Ming herself, as Jin later reveals, had a similarly contentious relationship with her own mother because of her red panda as well, even injuring her eye in one last big blow-out over Jin. Their similar parallel relationship with their own mothers, including their fighting the insistence to live as the paths have been laid out before them, highlighted by the playful humor in the show, concludes in one last fight: telling Ming the truth and going to the 4Town concert (which her friend Abby later realizes is on the same day as the full-moon ritual to turn Mei back), smashing through the gates as a red panda.

The crux of the plot, in which Ming transforms into a wild, raging beast, at least 50 times bigger than Mei’s own red panda, and runs after Mei in fury, concludes in Mei, her friends, her aunts and her grandmother chanting in Cantonese to perform the ancient ritual. Even 4Town tries to help, singing an admittedly very catchy tune (a fact post-credits Jin would heavily agree to) to aid with the ritual. And in the spirit world, Mei, who has previously rejected abandoning her panda through the first ritual attempt, and her mother, who has been turned back to her young, grieving, guilty teenage self, desperately try to find each other. Mei realizes that even Ming, steel and iron by all accounts, was once breakable and vulnerable, upset with familial expectations. 

Despite mounds of backlash, the character design in “Turning Red” was clever and thoughtful; their guardian ancestor’s panda dressed in elegant hanfu shows up temporarily in the spirit world as well. Mei, again, goes through the ritual, but decides that the panda is an essential part of her that cannot be erased. Hence, Mei relinquishes her panda’s caging in favor of the ability to shapeshift smoothly between both sides. The finale concludes with Mei continuing shrine duty, where she throws out her real panda to dazzle tourists instead of paper props, and still maintaining a level of independence from her mother as she indulges frequently with her friends (including the addition of her frienemy).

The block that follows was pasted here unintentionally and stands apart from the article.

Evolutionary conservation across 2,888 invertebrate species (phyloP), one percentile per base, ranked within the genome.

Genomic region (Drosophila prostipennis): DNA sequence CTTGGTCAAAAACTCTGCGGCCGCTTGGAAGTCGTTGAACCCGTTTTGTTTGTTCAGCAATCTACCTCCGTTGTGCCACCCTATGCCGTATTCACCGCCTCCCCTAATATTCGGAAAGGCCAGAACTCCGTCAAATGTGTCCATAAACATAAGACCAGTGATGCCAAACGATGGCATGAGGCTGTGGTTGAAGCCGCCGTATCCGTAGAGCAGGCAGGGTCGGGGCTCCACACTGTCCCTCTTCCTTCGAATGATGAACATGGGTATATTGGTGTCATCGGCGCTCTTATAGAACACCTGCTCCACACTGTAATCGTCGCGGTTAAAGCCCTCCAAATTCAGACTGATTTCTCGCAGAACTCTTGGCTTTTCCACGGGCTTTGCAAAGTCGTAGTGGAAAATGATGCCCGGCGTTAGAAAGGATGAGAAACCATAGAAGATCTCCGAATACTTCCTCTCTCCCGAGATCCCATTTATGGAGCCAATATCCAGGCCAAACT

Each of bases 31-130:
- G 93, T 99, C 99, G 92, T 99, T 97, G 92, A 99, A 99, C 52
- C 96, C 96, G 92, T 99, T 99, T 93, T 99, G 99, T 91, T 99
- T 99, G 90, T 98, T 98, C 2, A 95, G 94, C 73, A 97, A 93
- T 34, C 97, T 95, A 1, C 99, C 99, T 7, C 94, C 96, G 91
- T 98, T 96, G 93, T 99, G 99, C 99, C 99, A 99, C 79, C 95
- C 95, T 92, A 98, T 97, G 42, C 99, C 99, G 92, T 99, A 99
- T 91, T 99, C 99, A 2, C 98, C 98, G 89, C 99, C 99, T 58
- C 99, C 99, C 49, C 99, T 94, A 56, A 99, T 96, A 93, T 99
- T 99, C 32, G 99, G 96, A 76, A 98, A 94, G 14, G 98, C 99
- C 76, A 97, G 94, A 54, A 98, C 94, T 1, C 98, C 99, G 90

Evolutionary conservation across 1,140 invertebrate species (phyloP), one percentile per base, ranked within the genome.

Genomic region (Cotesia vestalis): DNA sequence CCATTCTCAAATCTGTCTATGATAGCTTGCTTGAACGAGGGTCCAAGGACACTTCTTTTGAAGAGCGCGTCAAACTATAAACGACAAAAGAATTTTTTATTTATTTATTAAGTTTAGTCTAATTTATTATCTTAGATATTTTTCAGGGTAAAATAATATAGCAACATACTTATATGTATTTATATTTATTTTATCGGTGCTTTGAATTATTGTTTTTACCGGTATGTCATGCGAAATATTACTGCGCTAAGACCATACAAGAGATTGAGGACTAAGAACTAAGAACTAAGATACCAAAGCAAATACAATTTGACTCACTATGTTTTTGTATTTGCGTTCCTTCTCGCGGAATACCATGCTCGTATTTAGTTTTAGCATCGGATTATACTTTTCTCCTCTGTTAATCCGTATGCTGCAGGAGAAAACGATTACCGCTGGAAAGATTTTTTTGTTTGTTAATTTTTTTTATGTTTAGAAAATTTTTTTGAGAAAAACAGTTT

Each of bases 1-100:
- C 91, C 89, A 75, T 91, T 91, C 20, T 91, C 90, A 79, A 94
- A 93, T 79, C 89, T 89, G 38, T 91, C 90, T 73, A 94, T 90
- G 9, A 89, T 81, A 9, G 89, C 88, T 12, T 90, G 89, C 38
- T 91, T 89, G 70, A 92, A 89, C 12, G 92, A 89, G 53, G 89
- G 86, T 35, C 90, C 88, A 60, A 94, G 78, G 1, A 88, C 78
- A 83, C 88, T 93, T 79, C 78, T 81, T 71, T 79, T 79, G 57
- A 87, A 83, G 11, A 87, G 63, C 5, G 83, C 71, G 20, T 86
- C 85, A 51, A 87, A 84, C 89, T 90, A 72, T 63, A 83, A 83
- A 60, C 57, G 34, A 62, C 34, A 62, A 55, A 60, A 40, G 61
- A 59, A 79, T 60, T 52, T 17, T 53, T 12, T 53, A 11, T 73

Though the humor fell flat to me at some points, clearly designed for a much younger audience, “Turning Red” was a powerful motion of force and heart. The relationships and realistic communication problems between Mei and her loved ones were well-thought-out and adorable — Mei even makes up with her frenemy in the end, who turns out to also love 4Town. Most discussions of Chinese spirituality tend to be contrived and depictions border on orientalist. In stark contrast, Turning Red’s isn’t a particular mockery or exploitation; it is an embrace, a celebration and sometimes a nuisance. Perhaps the exotification and even Mei’s screen time depicted as an animal could be cause for another time, though. I’ve seen some contempt for its unchallenging representation of Mei being an ambitious, high-achieving student. I argue, “confirming stereotypes” is not a real problem — why should Mei be blamed for pre-existing racist tropes?

I adored Mei’s steadfast, sweet, caring relationship with such a ferocious Ming. I grew up with a similar mother (whom I called immediately after watching in tears) and felt the same pressure growing up and dealt with the same rebellion upon teenagehood. Even the intermingling of Chinese culture (Lunar New Year annual pictures, for instance) and her daily life was really cleverly portrayed. I think other Asian immigrant family TV depictions get that down better (“Minari,” most notably), but also there are so few to choose from (“Fresh Off The Boat,” “Kim’s Convenience,” “Never Have I Ever,” “The Farewell,” “Crazy Rich Asians,” “Bling Empire” — actually, upon listing, there are a lot more than I originally thought) that “Turning Red” carves its mark so distinctly.

In a way, “Turning Red” is also Shi’s love letter to Toronto: in its full glory, early 2000s Toronto is bursting at the seams with harmony, diversity and culture. It is a pastel, sticker-pasted, boy-band-obsessed city with blaring lights and skyscrapers, a mess that perfectly reflects Mei’s own. So no matter who you are, if you have an hour and forty minutes to yourself, and you’re up for it, I would heavily recommend plopping down and taking time out of your day to open Disney Plus to watch “Turning Red.” And if you don’t like it, well, you’ll at least be able to jam out to the funky tunes of 4Town.